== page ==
PHOENIX — Banks have never been very welcoming to the women or people of color looking to climb their professional ranks. Beverly Anderson is hoping to help change that.

The veteran credit card executive has taken on a big job at the nation's fourth-largest bank, shepherding Wells Fargo's (WFC) new efforts to get more revenue from its long-neglected credit card business. It's one of the most prominent executive roles held in the industry by an African-American women.

Anderson, 50, is a lifelong credit executive who joined Wells Fargo from American Express (AXP) in 2012. Before that she had worked at Fleet and First USA, now, respectively, parts of Bank of America (BAC) and JPMorgan Chase (JPM), as well as the consulting firm Novantas. She's also a Harvard Business School grad — and yet she says that all that experience alone would likely not have gotten her to her current executive vice president perch, without the help of several mentors and sponsors along the way.

Now she's calling for more bankers, no matter their background, to fill similar roles and "pull people through."

"Mentors and sponsors don't have to be diverse. My best sponsors are non-diverse," Anderson said in an interview last week, adding that she has "many mentees at Wells and outside of Wells, and it's my huge pleasure to help make people as successful as they want to be in this industry."

Banking is a traditionally conservative and risk-averse profession, but Anderson argues that some more open-mindedness would do wonders for the industry's diversity — and its ability to recruit and retain new talent.

"There has to be a spirit of allowing people to have opportunities and take risks. People have to get tapped for roles that perhaps they'll grow into," Anderson says. "Maybe I wouldn't be someone's first choice. But if we're deliberate about our desire to have a work force that looks like our customer base, then you'll have to make deliberate decisions about talent strategies and performance strategies. And so I think those are the kinds of things that large institutions in this industry and in other industries have to do better."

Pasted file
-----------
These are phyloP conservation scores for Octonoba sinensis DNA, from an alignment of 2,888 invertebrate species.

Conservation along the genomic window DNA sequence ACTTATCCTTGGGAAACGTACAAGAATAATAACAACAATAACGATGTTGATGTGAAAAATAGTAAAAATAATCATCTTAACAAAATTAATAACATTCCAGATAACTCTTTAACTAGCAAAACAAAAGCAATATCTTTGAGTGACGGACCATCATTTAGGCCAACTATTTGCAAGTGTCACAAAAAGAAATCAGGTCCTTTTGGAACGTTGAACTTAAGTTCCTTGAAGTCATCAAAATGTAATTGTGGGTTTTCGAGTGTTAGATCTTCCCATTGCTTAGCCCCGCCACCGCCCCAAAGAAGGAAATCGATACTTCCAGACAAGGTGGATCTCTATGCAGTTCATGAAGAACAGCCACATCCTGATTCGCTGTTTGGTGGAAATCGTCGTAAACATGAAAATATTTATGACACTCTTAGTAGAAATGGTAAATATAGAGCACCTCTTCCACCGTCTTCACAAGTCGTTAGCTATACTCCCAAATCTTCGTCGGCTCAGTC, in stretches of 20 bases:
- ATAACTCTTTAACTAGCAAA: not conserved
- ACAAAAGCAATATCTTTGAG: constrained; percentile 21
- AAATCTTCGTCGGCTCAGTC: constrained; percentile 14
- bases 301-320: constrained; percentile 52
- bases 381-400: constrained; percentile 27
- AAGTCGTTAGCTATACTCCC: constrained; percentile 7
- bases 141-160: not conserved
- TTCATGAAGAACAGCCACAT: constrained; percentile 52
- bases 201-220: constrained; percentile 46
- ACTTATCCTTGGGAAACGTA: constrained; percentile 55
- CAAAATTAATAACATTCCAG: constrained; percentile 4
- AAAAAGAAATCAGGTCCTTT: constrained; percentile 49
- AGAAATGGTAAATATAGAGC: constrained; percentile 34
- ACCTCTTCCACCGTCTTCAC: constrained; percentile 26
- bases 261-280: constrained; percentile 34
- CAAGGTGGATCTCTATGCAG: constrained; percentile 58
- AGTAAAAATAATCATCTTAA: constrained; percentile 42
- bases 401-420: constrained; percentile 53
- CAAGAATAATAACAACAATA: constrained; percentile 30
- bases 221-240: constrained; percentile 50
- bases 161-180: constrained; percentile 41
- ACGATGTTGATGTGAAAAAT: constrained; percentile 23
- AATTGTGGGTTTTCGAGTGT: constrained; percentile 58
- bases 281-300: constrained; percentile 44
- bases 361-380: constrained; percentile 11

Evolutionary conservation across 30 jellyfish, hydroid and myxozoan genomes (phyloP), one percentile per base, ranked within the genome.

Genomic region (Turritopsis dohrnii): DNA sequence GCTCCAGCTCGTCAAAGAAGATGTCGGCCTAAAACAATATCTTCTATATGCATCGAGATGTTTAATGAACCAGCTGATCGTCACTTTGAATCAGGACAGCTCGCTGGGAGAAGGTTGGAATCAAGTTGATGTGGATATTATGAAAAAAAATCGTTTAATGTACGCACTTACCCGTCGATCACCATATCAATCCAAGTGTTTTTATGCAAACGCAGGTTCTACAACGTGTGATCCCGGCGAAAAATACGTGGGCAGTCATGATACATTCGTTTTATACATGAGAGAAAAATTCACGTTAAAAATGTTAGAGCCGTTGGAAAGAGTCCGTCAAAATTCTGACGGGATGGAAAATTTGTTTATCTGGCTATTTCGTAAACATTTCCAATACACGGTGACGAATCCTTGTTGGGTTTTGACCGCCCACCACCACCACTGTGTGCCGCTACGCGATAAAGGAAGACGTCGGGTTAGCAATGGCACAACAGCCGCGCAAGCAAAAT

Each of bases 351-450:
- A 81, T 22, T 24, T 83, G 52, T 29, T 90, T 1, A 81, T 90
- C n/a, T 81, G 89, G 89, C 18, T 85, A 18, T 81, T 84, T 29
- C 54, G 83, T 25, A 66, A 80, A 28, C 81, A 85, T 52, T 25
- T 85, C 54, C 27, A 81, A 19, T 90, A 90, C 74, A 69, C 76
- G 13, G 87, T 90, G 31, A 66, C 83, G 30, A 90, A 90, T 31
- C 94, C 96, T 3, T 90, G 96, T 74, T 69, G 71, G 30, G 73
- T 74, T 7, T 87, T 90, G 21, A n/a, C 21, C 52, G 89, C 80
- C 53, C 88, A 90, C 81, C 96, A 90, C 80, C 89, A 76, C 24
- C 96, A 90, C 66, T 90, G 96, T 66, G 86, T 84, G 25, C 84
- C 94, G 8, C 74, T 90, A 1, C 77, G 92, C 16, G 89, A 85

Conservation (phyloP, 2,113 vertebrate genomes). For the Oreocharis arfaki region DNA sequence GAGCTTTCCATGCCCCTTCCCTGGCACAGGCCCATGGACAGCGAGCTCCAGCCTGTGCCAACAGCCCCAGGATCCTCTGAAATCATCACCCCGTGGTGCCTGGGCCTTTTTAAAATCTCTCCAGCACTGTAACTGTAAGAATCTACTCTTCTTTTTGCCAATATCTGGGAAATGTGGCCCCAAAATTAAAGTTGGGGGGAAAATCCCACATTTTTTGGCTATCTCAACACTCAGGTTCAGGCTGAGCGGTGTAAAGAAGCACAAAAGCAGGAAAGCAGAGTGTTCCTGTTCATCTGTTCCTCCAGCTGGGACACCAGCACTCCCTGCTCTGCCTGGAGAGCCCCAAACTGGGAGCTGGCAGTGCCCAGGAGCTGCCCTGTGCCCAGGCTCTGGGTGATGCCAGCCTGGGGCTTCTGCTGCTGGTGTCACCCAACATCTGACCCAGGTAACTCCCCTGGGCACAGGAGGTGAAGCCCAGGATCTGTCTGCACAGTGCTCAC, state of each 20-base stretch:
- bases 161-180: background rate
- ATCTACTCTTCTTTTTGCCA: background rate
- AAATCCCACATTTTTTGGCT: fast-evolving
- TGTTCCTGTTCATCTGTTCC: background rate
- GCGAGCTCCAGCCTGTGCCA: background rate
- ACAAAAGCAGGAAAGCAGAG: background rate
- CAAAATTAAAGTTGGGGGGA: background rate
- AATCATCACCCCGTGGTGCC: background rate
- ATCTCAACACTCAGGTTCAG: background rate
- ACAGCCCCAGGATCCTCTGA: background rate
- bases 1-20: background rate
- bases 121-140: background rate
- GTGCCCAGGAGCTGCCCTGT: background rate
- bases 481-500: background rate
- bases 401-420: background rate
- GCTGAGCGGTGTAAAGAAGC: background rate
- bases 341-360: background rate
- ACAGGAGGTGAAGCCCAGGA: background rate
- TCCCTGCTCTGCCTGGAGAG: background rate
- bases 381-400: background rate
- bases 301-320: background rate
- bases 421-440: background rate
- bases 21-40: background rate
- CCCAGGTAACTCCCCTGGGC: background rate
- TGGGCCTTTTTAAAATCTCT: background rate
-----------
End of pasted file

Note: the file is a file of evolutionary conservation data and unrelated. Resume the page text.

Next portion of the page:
Banks have systematically failed to promote anyone who is not straight, white and male to their most senior leadership roles. People from minority backgrounds held 19% of all management jobs in financial services in 2011, but only 11% of all senior management jobs, according to a Government Accountability Office report last year.

The industry's diversity is a topic that also will be front and center later this week at the annual Out on the Street conference, a New York gathering of lesbian, gay, bisexual and transgender investment bankers and the executives who support them.

Wells Fargo Chief Executive John Stumpf has saidthat he would like to create more "diversity at the more senior levels" of his bank. Three of his 11 executive officers are women, including the head of Anderson's division, consumer lending chief Avid Modjtabai. She's considered to be one potential eventual successor to Stumpf, though the current front-runner appears to be Chief Financial Officer Tim Sloan, who's getting moved over to run Wells Fargo's wholesale banking unit.

That transfer was one of Wells' periodic rotations of its top executives, to give them experience running several businesses and to groom them for potential leadership. But if Anderson has any such eventual ambitions, she's keeping them under wraps for now.

"I love what I do today," Anderson says. "It is a business with a great growth trajectory [and] I've been in the credit business for a very long time."

Anderson, who grew up in small-town Kentucky before going to college at Florida A&M, credits an undergrad commercial banking professor and an internship at the Bank of Boston for getting her interested in the business. She still has that enthusiasm, even though her industry is struggling to pass it along to a new generation. Many potential new bankers are instead going to work for startups and other technology firms, which offer more creative work environments and fewer regulatory restrictions.

In the credit corner of banking, "the exciting thing about this industry is that there's no better learning ground," Anderson argues.

"Whether you've got consumer customers or [business-to-business] customers, you actually understand what they believe, how they behave, what they need. And once you do that, then you have an entire space in which to create and innovate," she adds. "So that would be my pitch to young, shiny folks wanting to do something fun and interesting."

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